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Hum Immunol. 2020 Jan 28. pii: S0198-8859(19)31299-6. doi: 10.1016/j.humimm.2020.01.006. [Epub ahead of print]

Celiac disease risk stratification based on HLA-DQ heterodimer (HLA-DQA1 ~ DQB1) typing in a large cohort of adults with suspected celiac disease.

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Division of Gastroenterology and Hepatology, Mayo Clinic, Rochester, MN, United States.
Department of Laboratory Medicine and Pathology, Mayo Clinic, Rochester, MN, United States.
Department of Laboratory Medicine and Pathology, Mayo Clinic, Rochester, MN, United States. Electronic address:



Patients with celiac disease (CeD) carry the major histocompatibility complex class II, HLA-DQ2 or DQ8 haplotype; the absence of these haplotypes excludes a diagnosis of CeD. While the most common and highest risk HLA haplotypes in CeD have been established, the risk profiles of the less common and equivocal HLA haplotypes need further refinement. The aim of this study was to use a large national patient cohort to further stratify the risk gradient of HLA-DQ haplotypes.


The study cohort included 24,339 adult patients with suspected CeD and immunoglobulin (Ig)A sufficiency (total IgA ≥ 70 mg/dL) whose samples were assessed at Mayo Clinic Laboratories for HLA-DQ genotyping, total IgA, and tissue transglutaminase (tTG)-IgA. Data from a subset of the patients who had duodenal biopsies were analyzed to determine the risk gradient of CeD. Logistic regression models were used to evaluate the risk gradient and to calculate odds ratios (ORs) for being positive to CeD serology according to different HLA-DQ2 and DQ8 heterodimers.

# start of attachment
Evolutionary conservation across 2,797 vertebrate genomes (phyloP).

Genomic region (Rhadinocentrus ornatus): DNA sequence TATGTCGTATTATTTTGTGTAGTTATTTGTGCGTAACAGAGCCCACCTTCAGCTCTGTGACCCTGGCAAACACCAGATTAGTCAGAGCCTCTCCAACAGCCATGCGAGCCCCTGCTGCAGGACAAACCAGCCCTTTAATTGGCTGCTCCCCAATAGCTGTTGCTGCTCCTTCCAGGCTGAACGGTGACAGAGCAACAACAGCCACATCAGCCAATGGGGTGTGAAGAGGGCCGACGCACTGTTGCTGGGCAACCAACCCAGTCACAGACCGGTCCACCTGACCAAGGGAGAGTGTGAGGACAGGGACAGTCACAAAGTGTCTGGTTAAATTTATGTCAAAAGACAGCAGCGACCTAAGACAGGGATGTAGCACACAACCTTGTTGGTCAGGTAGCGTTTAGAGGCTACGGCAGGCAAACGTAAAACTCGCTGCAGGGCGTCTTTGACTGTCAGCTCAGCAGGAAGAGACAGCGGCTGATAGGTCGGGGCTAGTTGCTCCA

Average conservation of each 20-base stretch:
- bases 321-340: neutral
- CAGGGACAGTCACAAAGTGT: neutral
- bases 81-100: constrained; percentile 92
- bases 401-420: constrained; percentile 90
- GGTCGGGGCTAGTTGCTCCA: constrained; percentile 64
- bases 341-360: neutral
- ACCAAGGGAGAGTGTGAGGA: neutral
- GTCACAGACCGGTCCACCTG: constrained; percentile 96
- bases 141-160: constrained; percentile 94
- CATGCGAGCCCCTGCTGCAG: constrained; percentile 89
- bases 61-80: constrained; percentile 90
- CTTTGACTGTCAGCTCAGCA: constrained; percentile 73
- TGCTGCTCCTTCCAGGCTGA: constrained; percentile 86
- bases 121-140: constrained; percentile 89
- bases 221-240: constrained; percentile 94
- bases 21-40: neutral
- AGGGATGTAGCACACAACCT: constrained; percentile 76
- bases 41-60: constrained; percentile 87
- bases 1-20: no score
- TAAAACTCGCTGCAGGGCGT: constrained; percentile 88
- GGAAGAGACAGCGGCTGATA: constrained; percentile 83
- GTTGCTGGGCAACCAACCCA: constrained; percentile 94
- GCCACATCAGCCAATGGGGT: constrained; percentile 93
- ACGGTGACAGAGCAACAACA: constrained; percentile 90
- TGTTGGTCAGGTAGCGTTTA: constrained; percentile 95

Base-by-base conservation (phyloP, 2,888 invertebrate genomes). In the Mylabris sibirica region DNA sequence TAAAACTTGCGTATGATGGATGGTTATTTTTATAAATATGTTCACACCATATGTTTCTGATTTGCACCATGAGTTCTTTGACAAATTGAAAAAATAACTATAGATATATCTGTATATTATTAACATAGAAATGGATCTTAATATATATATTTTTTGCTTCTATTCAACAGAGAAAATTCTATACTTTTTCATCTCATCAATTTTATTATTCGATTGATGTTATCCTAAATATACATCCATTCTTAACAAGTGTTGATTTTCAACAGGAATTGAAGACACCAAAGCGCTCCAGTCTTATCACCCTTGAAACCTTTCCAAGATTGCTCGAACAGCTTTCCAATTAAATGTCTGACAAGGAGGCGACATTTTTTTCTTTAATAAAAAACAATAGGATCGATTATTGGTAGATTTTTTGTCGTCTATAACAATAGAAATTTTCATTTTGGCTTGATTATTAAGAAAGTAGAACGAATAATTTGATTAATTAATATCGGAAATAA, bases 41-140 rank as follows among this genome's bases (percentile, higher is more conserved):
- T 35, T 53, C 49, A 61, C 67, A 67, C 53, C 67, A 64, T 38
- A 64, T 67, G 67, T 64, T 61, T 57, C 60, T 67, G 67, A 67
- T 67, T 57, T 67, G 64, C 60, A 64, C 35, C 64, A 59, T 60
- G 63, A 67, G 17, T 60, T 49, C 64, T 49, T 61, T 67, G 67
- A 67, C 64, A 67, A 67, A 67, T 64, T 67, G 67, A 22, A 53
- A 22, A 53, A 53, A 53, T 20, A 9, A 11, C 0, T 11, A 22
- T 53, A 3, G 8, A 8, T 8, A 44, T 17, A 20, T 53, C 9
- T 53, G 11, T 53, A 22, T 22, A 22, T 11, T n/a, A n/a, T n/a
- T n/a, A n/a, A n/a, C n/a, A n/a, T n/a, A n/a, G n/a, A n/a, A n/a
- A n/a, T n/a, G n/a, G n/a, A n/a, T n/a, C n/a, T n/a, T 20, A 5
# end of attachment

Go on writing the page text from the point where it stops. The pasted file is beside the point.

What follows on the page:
Of the 24,339 patients, 55% (n = 13,456) expressed HLA-DQ2 or DQ8 heterodimers. Compared with patients who had non-permissive HLA-DQ heterodimers, patients who had HLA-DQ2 homozygosity (HLA-DQ2.5/DQ2.5, HLA-DQ2.5/DQ2.2, or HLA-DQ2.2/DQ2.2) showed increased odds for tTG-IgA positivity (OR = 96.9; 95% CI, 58.3-147.9). Interestingly, the odds for patients who were compound heterozygous for HLA-DQ2.5 and HLA-DQ8 were similar to those for HLA-DQ2.5 heterozygotes. However, a single HLA-DQ2.2 haplotype (without HLA-DQ8, DQ2.2 heterozygous) was not associated with tTG-IgA positivity. These findings were confirmed in a subset of patients (n = 738) who had duodenal biopsies performed in addition to CeD serologic testing.


This large national reference laboratory cohort study demonstrated that HLA-DQ2.2 heterozygous is not associated with positive tTG-IgA serology, suggesting the reclassification of this haplotype as non-permissive for CeD.


Celiac disease; HLA; Tissue transglutaminase

Conflict of interest statement

Declaration of Competing Interest The authors declare that they have no known competing financial interests or personal relationships that could have appeared to influence the work reported in this paper.

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